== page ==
Search Results

You are looking at 1 - 2 of 2 items for

  • Author: Adel K El-Naggar x
Clear All Modify Search
Full access

Xiaoli Liu, Justin Bishop, Yuan Shan, Sara Pai, Dingxie Liu, Avaniyapuram Kannan Murugan, Hui Sun, Adel K El-Naggar and Mingzhao Xing

Mutations 1 295 228 C>T and 1 295 250 C>T (termed C228T and C250T respectively), corresponding to −124 C>T and −146 C>T from the translation start site in the promoter of the telomerase reverse transcriptase (TERT) gene, have recently been reported in human cancers, but not in thyroid cancers yet. We explored these mutations in thyroid cancers by genomic sequencing of a large number of primary tumor samples. We found the C228T mutation in 0 of 85 (0.0%) benign thyroid tumors, 30 of 257 (11.7%) papillary thyroid cancers (PTC), 9 of 79 (11.4%) follicular thyroid cancers (FTC), 3 of 8 (37.5%) poorly differentiated thyroid cancers (PDTC), 23 of 54 (42.6%) anaplastic thyroid cancers (ATC), and 8 of 12 (66.7%) thyroid cancer cell lines. The C250T mutation was uncommon, but mutually exclusive with the C228T mutation, and the two mutations were collectively found in 11 of 79 (13.9%) FTC, 25 of 54 (46.3%) ATC, and 11 of 12 (91.7%) thyroid cancer cell lines. Among PTC variants, the C228T mutation was found in 4 of 13 (30.8%) tall-cell PTC (TCPTC), 23 of 187 (12.3%) conventional PTC, and 2 of 56 (3.6%) follicular variant PTC samples. No TERT mutation was found in 16 medullary thyroid cancer samples. The C228T mutation was associated with the BRAF V600E mutation in PTC, being present in 19 of 104 (18.3%) BRAF mutation-positive PTC vs 11 of 153 (7.2%) the BRAF mutation-negative PTC samples (P=0.0094). Conversely, BRAF mutation was found in 19 of 30 (63.3%) C228T mutation-positive PTC vs 85 of 227 (37.4%) C228T mutation-negative PTC samples (P=0.0094). We thus for the first time, to our knowledge, demonstrate TERT promoter mutations in thyroid cancers, that are particularly prevalent in the aggressive thyroid cancers TCPTC, PDTC, ATC and BRAF mutation-positive PTC, revealing a novel genetic background for thyroid cancers.

Full access

Libero Santarpia, George A Calin, Liana Adam, Lei Ye, Alfredo Fusco, Serena Giunti, Christina Thaller, Laura Paladini, Xinna Zhang, Camilo Jimenez, Francesco Trimarchi, Adel K El-Naggar and Robert F Gagel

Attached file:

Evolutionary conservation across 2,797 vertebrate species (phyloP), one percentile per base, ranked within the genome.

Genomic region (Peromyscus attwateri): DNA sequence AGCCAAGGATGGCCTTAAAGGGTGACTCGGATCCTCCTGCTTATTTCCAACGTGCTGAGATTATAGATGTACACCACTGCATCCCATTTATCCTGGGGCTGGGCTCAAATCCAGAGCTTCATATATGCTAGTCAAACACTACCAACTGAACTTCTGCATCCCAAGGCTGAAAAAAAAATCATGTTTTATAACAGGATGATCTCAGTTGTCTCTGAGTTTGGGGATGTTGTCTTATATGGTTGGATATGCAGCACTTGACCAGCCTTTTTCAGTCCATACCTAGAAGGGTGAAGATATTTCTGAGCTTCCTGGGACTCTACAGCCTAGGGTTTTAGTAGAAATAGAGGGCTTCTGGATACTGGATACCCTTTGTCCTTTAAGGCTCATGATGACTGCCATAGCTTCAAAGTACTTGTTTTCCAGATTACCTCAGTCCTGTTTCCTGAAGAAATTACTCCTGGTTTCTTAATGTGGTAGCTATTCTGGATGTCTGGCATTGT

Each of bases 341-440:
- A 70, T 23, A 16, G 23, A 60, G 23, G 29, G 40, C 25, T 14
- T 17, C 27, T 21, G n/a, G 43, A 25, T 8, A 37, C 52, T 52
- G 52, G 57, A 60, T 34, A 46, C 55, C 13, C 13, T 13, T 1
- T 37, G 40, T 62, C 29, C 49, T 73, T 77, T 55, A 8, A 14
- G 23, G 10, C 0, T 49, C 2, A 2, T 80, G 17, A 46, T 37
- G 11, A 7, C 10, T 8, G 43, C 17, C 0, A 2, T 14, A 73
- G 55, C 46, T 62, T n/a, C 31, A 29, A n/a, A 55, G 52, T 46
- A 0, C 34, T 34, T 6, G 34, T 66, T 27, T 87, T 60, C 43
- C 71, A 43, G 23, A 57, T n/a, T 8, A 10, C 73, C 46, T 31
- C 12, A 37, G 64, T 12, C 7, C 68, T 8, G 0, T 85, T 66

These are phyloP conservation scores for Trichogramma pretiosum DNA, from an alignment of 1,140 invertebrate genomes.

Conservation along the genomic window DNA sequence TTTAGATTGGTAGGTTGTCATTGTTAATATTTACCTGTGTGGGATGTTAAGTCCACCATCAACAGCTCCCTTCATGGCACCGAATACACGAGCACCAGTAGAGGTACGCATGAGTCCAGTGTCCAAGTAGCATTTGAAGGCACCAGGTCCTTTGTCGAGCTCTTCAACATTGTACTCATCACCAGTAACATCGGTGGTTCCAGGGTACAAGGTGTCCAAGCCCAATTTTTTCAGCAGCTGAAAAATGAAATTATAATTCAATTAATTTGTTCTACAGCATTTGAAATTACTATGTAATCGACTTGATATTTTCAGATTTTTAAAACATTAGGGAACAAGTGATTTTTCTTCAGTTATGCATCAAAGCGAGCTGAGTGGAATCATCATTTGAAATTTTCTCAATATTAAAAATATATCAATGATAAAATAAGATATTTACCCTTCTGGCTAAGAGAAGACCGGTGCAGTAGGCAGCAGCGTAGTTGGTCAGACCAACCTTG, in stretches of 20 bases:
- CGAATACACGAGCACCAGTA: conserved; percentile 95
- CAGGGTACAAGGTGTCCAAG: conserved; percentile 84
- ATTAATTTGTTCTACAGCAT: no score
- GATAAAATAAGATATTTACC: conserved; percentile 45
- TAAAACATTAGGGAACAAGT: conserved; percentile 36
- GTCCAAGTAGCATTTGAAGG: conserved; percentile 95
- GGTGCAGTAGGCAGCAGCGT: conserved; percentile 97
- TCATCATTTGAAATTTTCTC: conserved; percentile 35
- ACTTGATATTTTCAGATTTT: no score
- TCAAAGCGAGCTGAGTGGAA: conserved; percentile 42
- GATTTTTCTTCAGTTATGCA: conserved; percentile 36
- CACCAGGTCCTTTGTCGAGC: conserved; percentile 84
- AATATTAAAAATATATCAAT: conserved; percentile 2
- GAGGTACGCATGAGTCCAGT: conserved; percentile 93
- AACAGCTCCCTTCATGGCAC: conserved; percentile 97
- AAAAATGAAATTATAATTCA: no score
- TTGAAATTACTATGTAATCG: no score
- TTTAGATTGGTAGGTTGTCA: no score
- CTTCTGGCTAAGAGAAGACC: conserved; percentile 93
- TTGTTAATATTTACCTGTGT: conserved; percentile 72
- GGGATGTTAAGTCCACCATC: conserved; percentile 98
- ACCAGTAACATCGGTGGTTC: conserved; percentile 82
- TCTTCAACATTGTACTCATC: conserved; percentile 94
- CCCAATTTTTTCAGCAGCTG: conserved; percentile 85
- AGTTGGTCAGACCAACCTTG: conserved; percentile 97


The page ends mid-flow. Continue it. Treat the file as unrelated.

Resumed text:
MicroRNAs (miRNAs) represent a class of small, non-coding RNAs that control gene expression by targeting mRNA and triggering either translational repression or RNA degradation. The objective of our study was to evaluate the involvement of miRNAs in human medullary thyroid carcinoma (MTC) and to identify the markers of metastatic cells and aggressive tumour behaviour. Using matched primary and metastatic tumour samples, we identified a subset of miRNAs aberrantly regulated in metastatic MTC. Deregulated miRNAs were confirmed by quantitative real-time PCR and validated by in situ hybridisation on a large independent set of primary and metastatic MTC samples. Our results uncovered ten miRNAs that were significantly expressed and deregulated in metastatic tumours: miR-10a, miR-200b/-200c, miR-7 and miR-29c were down-regulated and miR-130a, miR-138, miR-193a-3p, miR-373 and miR-498 were up-regulated. Bioinformatic approaches revealed potential miRNA targets and signals involved in metastatic MTC pathways. Migration, proliferation and invasion assays were performed in cell lines treated with miR-200 antagomirs to ascertain a direct role for this miRNA in MTC tumourigenesis. We show that the members of miR-200 family regulate the expression of E-cadherin by directly targeting ZEB1 and ZEB2 mRNA and through the enhanced expression of tumour growth factor β (TGFβ)-2 and TGFβ-1. Overall, the treated cells shifted to a mesenchymal phenotype, thereby acquiring an aggressive phenotype with increased motility and invasion. Our data identify a robust miRNA signature associated with metastatic MTC and distinct biological processes, e.g., TGFβ signalling pathway, providing new potential insights into the mechanisms of MTC metastasis.